Google buys Big Data firm Looker to bolster cloud offering
Google Cloud has announced the acquisition of American data company Looker, as it looks to catch up to rival cloud firms. The $2.6bn cash deal was first announced in June 2019, though it has only now passed regulatory hurdles.
The Santa Cruz-based Looker was founded in 2012, and offers a platform that it claims transcends traditional business intelligence, putting it in competition with the likes of offerings from Tableau (owned by Salesforce) and Microsoft’s Power BI. Customers include the likes of Candy Crush developer King and fintech firm Avant.
Looker’s CEO Frank Bien said: “We are extremely proud to join Google Cloud following a successful four-year partnership where we got to deeply understand the cultural similarities and technology synergies between the two companies. Joining Google Cloud provides us better reach, strengthens our resources, and brings together some of the best minds in both analytics and cloud infrastructure to build an exciting path forward for our customers and partners.”
The company’s cloud credentials were no doubt of particular interest to Google Cloud, with the platform featuring existing connections with Google Cloud Platform and Google’s Bigquery data warehouse, as well as solutions from the likes of Amazon.
Thomas Kurian, the CEO of Google Cloud, said in a blog post: “Google Cloud and Looker share a common philosophy around delivering open solutions and supporting customers wherever they are—be it on Google Cloud, in other public clouds, or on premises. As more organizations adopt a multi-cloud strategy, Looker customers and partners can expect continued support of all cloud data management systems like Amazon Redshift, Azure SQL, Snowflake, Oracle, Microsoft SQL Server and Teradata.”
The move signals Google’s intent in the cloud area, where it lags behind it’s fellow $1trn rivals, Amazon and Microsoft. In the recent quarterly results released by the companies, Google’s Q4 cloud business revenue reached $2.6bn, while Microsoft’s Q2 cloud revenue was $11.9bn.
Legend: John McAfee
John McAfee is credited with starting the entire cybersecurity industry. In 1987, he set up McAfee Associates and released VirusScan. Previous antivirus programs had been released, but McAfee’s was the first with mass appeal and was soon a day zero (or at least day one) installation for Windows users as well as corporate clients.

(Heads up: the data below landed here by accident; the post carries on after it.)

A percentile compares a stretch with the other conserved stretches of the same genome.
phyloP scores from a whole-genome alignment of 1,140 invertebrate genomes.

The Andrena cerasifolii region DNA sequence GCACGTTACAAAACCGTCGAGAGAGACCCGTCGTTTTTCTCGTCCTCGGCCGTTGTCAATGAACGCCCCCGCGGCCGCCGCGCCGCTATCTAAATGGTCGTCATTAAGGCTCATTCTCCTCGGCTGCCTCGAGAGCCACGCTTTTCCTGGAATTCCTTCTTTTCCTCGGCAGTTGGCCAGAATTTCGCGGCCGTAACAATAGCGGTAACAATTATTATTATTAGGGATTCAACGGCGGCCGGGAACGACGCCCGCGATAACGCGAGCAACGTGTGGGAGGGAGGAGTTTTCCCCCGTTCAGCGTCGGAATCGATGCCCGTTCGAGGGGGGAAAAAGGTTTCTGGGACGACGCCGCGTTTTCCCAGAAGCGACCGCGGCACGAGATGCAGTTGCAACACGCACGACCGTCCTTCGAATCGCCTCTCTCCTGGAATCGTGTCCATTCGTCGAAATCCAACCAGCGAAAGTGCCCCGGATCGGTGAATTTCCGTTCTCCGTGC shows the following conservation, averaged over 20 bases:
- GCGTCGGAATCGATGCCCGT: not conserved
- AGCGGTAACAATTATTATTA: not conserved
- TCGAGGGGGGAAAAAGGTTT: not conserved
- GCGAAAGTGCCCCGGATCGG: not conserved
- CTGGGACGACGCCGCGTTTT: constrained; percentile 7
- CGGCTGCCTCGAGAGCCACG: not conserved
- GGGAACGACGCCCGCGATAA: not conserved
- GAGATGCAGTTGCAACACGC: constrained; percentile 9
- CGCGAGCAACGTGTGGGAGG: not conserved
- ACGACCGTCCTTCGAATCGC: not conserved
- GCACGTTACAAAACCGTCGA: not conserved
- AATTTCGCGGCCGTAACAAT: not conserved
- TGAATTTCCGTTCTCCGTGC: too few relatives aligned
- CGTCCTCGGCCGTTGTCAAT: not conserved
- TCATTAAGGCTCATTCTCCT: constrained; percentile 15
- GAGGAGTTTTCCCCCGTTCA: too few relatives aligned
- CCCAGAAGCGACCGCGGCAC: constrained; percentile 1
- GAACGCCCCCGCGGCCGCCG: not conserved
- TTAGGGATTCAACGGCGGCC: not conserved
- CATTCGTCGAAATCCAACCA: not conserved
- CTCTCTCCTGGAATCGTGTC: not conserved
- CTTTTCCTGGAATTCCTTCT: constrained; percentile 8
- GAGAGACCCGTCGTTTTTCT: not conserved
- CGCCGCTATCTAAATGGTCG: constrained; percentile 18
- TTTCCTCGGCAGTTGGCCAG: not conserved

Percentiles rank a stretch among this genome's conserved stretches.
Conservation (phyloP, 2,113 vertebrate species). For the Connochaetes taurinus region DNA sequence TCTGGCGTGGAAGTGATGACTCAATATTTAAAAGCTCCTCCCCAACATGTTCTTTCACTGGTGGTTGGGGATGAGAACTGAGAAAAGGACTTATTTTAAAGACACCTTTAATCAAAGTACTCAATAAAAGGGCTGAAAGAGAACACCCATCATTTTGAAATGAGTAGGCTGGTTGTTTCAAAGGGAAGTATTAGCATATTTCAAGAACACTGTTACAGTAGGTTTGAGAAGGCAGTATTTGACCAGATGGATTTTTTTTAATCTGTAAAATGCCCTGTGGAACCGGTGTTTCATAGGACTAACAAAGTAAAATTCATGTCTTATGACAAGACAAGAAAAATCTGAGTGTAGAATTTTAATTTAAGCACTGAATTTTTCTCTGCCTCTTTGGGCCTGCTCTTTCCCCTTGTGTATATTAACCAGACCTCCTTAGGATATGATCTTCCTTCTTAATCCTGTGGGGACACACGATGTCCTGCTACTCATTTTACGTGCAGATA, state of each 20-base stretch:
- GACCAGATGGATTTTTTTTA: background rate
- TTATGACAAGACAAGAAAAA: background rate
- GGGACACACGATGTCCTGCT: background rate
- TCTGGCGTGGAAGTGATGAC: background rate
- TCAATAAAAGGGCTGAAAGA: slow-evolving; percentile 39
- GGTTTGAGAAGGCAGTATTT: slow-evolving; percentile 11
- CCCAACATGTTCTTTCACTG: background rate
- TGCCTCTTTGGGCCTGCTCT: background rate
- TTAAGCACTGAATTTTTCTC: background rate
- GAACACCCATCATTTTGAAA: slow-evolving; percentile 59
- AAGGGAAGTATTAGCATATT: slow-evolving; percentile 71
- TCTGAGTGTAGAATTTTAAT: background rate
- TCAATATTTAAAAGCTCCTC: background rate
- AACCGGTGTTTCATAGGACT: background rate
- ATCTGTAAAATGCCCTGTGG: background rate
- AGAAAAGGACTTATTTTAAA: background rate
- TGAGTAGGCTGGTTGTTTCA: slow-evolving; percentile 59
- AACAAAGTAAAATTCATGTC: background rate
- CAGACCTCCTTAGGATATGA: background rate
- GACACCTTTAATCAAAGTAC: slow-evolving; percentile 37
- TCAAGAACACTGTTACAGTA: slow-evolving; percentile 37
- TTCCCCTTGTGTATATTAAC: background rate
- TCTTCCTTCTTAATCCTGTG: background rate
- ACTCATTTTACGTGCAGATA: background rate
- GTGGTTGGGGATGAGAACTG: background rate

But McAfee was also a hugely divisive character. He dismissed his own software, claimed he never used it, and rejoiced when Intel bought McAfee and took his name off “the worst software on the planet.” He was anti-tax, pro-drugs, anti-war and pro-free trade. He was also a tireless crusader for cyber awareness, and set up a political party called the Cyber Party in order to make a bid for the office of president of the US.
“I am now everlastingly grateful to Intel for freeing me from this terrible association with the worst software on the planet”
McAfee: born in the UK
McAfee was born in Gloucestershire, UK, but moved to Salem, Virginia, where his American father (his mother was English) shot himself when McAfee was 15. McAfee worked at NASA, Univac, Xerox, Computer Sciences Corporation, Booz Allen Hamilton and Lockheed. It was while working at the latter he was given a copy of Brain, the first computer virus for PC, and began to engineer a defence.
Controversy dogged McAfee. He was implicated as a ‘person of interest’ in the search for a neighbour who had been shot. He married a prostitute. He claimed a cocaine baron was writing his biography. He was arrested for possession of an unlicensed weapon and for manufacturing drugs in Belize (later released without charge). There were various other arrests (mainly weapons related) but not much would stick until McAfee’s anti-tax stance caught up with him.
He fled the US as tax authorities turned up the heat on at least four years of non payment of tax and was arrested (again) in Spain in October 2020 at the behest of the US Department of Justice. Charges for fraudulently promoting cryptocurrencies were soon added and he was formally indicted in March 2021. In June 2021, the Spanish National Court authorised McAfee’s extradition to the US, and McAfee was found dead in his cell just hours later in what is widely believed to be a suicide.
Even in death, McAfee courted controversy, having announced that if he was ever found to have committed suicide, it would mean he had been murdered. A slew of conspiracy theories mushroomed in the hours after his death was announced. It’s just what he would have wanted.